Trouble in the Paradise of Workplace Wellness
Workplace wellness has been creating headlines this week, due to legislation about genetic testing in these programs. In a guest blog today, our friend Al Lewis writes about his concerns with the industry.
This week, Fortune published a generally very skeptical review of workplace wellness, highlighting one of the few major companies (Cummins) to be moving away from it. This article adds to the large and growing body of research and opinion concluding that most conventional wellness programs (risk assessments, screenings, and lectures) are ineffective and even harmful. I have written elsewhere about issues with the business practices of the wellness industry.
In particular, much of the wellness industry obsesses with employee weight. Compounding the futility of this obsession is the pervasive mistaken perception that obesity is simply a failure of willpower. This combined obsession/misperception manifests itself in many ways.
Subtle Weight Discrimination through Wellness Programs
First is the growing popularity of corporate crashing-dieting contests, such as this one at Schlumberger, the largest oilfield services company. They show no concern that people may binge before the first weigh-in and otherwise abuse their bodies before the last weigh-in, and likely regain the weight and then some.
Second are “outcomes-based” wellness programs, where employees can be fined or otherwise penalized for not losing weight. One vendor, Bravo Wellness, calls these fines “savings.”In reality all these programs do is transfer wealth from some (generally poorer) employees to others – and back to shareholders. And, of course, to the wellness vendors.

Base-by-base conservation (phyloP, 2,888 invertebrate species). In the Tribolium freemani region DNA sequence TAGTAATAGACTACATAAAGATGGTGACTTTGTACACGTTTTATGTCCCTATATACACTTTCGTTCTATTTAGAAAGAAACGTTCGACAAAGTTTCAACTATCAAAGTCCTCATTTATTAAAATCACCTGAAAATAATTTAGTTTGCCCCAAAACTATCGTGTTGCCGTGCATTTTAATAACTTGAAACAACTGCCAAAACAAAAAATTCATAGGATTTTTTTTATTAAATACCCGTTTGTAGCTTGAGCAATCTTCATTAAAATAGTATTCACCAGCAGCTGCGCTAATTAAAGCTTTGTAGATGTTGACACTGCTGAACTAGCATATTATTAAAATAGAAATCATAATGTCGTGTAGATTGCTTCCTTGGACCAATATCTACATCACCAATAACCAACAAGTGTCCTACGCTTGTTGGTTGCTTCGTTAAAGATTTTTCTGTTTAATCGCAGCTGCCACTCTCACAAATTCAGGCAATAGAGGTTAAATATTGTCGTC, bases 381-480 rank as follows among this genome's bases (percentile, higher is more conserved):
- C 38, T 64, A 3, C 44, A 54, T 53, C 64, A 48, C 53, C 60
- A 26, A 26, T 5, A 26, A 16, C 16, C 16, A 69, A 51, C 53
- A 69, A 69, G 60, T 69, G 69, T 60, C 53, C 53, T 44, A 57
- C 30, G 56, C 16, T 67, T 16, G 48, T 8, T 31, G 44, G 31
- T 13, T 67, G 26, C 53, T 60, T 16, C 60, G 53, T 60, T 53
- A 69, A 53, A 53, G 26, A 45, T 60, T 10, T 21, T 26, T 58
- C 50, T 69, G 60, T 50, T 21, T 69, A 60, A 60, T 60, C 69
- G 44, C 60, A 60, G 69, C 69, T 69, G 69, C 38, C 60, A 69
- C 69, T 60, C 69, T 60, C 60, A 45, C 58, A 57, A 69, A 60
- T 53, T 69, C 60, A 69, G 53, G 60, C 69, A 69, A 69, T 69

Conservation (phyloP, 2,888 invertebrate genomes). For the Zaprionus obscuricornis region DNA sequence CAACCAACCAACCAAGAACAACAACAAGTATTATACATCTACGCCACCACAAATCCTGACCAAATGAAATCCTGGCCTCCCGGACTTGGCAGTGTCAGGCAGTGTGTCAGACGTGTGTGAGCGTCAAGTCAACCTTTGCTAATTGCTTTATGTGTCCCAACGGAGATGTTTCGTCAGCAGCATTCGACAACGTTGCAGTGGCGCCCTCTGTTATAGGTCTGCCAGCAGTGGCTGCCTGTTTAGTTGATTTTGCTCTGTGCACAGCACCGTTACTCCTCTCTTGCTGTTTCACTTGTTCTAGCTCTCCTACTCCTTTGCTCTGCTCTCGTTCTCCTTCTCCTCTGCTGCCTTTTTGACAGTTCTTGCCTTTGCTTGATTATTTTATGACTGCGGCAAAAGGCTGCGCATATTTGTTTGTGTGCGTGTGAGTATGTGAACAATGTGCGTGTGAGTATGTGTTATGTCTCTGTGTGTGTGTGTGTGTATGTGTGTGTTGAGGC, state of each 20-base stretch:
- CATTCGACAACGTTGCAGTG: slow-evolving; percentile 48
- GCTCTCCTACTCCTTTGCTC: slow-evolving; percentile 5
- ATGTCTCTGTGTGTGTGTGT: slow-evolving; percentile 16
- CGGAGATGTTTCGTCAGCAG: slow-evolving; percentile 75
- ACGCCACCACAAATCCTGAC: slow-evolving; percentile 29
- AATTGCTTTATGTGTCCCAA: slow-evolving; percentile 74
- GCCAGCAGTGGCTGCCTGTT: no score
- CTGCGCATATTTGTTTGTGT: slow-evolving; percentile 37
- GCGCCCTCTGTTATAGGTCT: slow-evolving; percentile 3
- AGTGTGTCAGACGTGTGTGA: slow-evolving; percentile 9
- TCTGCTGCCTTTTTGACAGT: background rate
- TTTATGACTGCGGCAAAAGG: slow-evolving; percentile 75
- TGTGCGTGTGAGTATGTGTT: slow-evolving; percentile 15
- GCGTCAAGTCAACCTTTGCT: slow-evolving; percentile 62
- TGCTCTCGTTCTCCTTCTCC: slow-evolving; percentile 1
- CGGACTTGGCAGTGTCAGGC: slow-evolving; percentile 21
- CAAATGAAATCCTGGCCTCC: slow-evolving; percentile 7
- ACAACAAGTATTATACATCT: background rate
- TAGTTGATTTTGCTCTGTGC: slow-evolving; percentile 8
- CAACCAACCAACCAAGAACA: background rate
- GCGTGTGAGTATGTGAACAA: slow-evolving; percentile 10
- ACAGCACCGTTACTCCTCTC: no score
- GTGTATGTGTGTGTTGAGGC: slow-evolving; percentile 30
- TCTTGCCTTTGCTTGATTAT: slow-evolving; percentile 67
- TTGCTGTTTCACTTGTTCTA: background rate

More Aggressive Weight Discrimination
As misguided as they are, those two ideas pale by comparison to the next two, which are much more aggressively discriminatory proposals.
Next is a so-called “fat tax,” proposed by some drug companies, IBM (which has an active workplace wellness promotion consulting practice), and, paradoxically, Pepsico. This proposal would have companies disclose how many overweight people they employ. The theory is that shareholders would be more likely to buy stock in companies with fewer people overweight. The beneficiaries would be wellness vendors and drugmakers. For the rest of us, it is a simple take-away, a tax with no offsetting benefit.
Finally, we have the most egregious example of all: a serious proposal to charge employees for health insurance by the pound. This proposal originated in the American Journal of Health Promotion. The AJHP is the bible of wellness vendors, largely because of ideas like this. This proposal also calls for pre-employment physicals to weed out unhealthy applicants for jobs that require “excessive standing or sitting.”
A Code for Ethical Conduct
So what can we do about this industry? We now have an Employee Health and Wellness Program Code of Conduct. It specifically states that penalizing or otherwise humiliating overweight employees is inconsistent with decency. If you have concerns, share that website with your company’s human resources department and insist that wellness programs comply with it.
And if you happen to work at a company whose wellness program is good – meaning they do wellness for employees instead of to them – tell us about it and tell them about us. We would like to make sure they get the credit they deserve.
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March 18, 2017